Heritage Inventory sheets are often not comprehensive, and should be regarded as a general guide only. Inventory sheets are based on information available, and often do not include the social history of sites and buildings. Inventory sheets are constantly updated by the City as further information becomes available. An inventory sheet with little information may simply indicate that there has been no building work done to the item recently: it does not mean that items are not significant. Further research is always recommended as part of preparation of development proposals for heritage items, and is necessary in preparation of Heritage Impact Assessments and Conservation Management Plans, so that the significance of heritage items can be fully assessed prior to submitting development applications.
Current use: Offices
Former use: Residential

History

Historical notes: The "Eora people" was the name given to the coastal Aborigines around Sydney. Central Sydney is therefore often referred to as "Eora Country". Within the City of Sydney local government area, the traditional owners are the Cadigal and Wangal bands of the Eora. There is no written record of the name of the language spoken and currently there are debates as whether the coastal peoples spoke a separate language "Eora" or whether this was actually a dialect of the Dharug language. Remnant bushland in places like Blackwattle Bay retain elements of traditional plant, bird and animal life, including fish and rock oysters.

With the invasion of the Sydney region, the Cadigal and Wangal people were decimated but there are descendants still living in Sydney today. All cities include many immigrants in their population. Aboriginal people from across the state have been attracted to suburbs such as Pyrmont, Balmain, Rozelle, Glebe and Redfern since the 1930s. Changes in government legislation in the 1960s provided freedom of movement enabling more Aboriginal people to choose to live in Sydney.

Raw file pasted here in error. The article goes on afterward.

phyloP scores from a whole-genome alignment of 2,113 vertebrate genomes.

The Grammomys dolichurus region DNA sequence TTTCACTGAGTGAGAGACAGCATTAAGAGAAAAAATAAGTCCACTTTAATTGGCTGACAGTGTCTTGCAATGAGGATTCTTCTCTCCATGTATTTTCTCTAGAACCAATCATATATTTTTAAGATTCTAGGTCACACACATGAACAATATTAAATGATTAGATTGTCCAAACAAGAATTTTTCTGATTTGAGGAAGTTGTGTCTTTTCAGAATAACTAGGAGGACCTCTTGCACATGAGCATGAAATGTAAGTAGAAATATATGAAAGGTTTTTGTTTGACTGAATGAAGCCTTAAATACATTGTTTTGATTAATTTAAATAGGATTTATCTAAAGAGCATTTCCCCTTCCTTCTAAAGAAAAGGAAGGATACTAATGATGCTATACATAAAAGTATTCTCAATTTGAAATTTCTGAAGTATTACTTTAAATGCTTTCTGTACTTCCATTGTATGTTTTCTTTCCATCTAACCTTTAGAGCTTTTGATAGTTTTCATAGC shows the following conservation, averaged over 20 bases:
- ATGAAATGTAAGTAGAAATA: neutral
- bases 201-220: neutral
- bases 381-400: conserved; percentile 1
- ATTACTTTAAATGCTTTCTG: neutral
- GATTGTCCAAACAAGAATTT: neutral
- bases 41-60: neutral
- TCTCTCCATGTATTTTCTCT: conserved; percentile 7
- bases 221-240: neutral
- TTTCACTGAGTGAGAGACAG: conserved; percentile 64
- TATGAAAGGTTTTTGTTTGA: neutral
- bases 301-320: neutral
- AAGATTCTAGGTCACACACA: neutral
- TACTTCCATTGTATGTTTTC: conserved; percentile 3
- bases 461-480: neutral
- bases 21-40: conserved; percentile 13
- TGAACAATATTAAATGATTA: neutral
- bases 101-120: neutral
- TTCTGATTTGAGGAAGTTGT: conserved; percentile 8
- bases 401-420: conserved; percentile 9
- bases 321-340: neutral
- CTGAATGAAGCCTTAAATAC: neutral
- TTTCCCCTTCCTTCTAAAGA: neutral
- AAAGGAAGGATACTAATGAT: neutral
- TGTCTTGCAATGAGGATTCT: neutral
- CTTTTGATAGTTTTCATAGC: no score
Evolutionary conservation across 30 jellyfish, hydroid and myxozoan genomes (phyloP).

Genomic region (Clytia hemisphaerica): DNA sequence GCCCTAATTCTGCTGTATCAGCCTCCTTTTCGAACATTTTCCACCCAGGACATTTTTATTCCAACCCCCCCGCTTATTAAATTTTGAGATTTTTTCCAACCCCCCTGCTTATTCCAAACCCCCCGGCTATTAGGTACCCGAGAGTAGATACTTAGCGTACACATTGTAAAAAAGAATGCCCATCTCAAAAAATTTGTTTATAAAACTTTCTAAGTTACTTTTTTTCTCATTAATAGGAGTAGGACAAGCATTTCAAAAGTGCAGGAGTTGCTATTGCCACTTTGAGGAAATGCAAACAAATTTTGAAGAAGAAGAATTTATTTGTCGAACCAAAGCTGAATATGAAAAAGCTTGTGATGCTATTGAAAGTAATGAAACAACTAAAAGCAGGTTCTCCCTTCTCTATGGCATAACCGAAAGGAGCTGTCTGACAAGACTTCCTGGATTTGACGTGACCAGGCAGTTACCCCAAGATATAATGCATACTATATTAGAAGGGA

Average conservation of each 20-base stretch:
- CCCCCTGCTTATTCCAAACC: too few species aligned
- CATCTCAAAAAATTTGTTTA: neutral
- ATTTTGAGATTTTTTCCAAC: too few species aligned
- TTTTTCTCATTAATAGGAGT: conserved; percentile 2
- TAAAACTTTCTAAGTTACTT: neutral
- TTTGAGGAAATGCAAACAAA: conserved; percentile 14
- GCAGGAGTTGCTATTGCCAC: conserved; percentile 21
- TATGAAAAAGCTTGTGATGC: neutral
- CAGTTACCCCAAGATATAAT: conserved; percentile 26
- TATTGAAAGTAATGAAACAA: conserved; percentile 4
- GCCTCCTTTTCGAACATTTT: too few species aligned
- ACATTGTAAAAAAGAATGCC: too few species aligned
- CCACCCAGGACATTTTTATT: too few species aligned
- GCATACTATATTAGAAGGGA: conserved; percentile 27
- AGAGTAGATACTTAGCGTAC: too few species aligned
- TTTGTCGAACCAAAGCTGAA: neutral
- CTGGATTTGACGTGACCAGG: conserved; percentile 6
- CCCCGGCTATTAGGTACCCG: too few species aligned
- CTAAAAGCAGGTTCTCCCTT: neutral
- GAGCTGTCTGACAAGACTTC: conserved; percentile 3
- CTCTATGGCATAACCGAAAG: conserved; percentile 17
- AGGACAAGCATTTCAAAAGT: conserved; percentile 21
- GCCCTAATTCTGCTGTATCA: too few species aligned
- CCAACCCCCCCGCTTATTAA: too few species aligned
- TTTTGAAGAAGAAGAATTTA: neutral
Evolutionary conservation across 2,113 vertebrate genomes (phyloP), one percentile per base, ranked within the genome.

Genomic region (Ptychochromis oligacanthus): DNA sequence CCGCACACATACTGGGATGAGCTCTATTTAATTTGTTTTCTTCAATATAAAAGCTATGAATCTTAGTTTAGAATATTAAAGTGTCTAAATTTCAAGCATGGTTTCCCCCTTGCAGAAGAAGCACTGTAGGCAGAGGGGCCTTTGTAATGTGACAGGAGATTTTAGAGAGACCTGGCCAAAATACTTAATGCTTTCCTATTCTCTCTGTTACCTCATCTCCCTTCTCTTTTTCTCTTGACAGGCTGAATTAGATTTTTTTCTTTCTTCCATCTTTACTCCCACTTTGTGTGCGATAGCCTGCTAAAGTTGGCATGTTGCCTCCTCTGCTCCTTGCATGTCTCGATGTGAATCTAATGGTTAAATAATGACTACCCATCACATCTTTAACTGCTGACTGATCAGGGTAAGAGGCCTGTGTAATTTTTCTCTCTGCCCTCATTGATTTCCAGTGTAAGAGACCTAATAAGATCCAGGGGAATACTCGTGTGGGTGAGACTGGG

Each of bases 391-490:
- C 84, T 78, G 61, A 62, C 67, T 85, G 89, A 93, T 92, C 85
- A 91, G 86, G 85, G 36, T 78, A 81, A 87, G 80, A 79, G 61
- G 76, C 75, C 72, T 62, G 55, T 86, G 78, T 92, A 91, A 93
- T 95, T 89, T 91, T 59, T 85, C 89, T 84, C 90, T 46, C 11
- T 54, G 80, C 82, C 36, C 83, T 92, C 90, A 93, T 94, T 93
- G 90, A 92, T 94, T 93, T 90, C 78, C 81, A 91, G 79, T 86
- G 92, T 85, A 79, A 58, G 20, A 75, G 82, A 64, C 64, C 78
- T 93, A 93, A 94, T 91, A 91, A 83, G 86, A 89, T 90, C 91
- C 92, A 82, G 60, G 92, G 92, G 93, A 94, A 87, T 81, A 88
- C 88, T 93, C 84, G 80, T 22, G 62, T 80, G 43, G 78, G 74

(Information sourced from Anita Heiss, "Aboriginal People and Place", Barani: Indigenous History of Sydney City http://www.cityofsydney.nsw.gov.au/barani )

Originally one of several tracks from Fort Phillip and adjacent buildings to Dawes Point, Lower Fort Street gained a separate existence as a regular road because of its strategic position.

With the completion of the Argyle Cut, Argyle Place (with Holy Trinity Church) developed, Lower Fort Street led directly from the Place to the Artillery Barracks and adjacent wharves. Windmill Street, the main west-east road, emptied into Lower Fort Street. From this intersection, in 1848 Ferry Lane was to be made, directly onto Wharf Road and the public Ferry.

With wharf construction and the erection of adjacent stores at water level, mercantile people came to regard Lower Fort Street as a desirable place of residence. They built fine houses there, with easy access to the waterfront. This movement peaked in the 1850s, coinciding with the upgrading of Lower Fort Street. Clydebank was the most impressive of these houses.

By the 1850s, with rapid and more diversified development in Sydney’s trade, Lower Fort Street (and similar streets on the Dawes Point ridge) saw its first developers. They built high-class terraces for local residents and merchants, along with foreign settlers.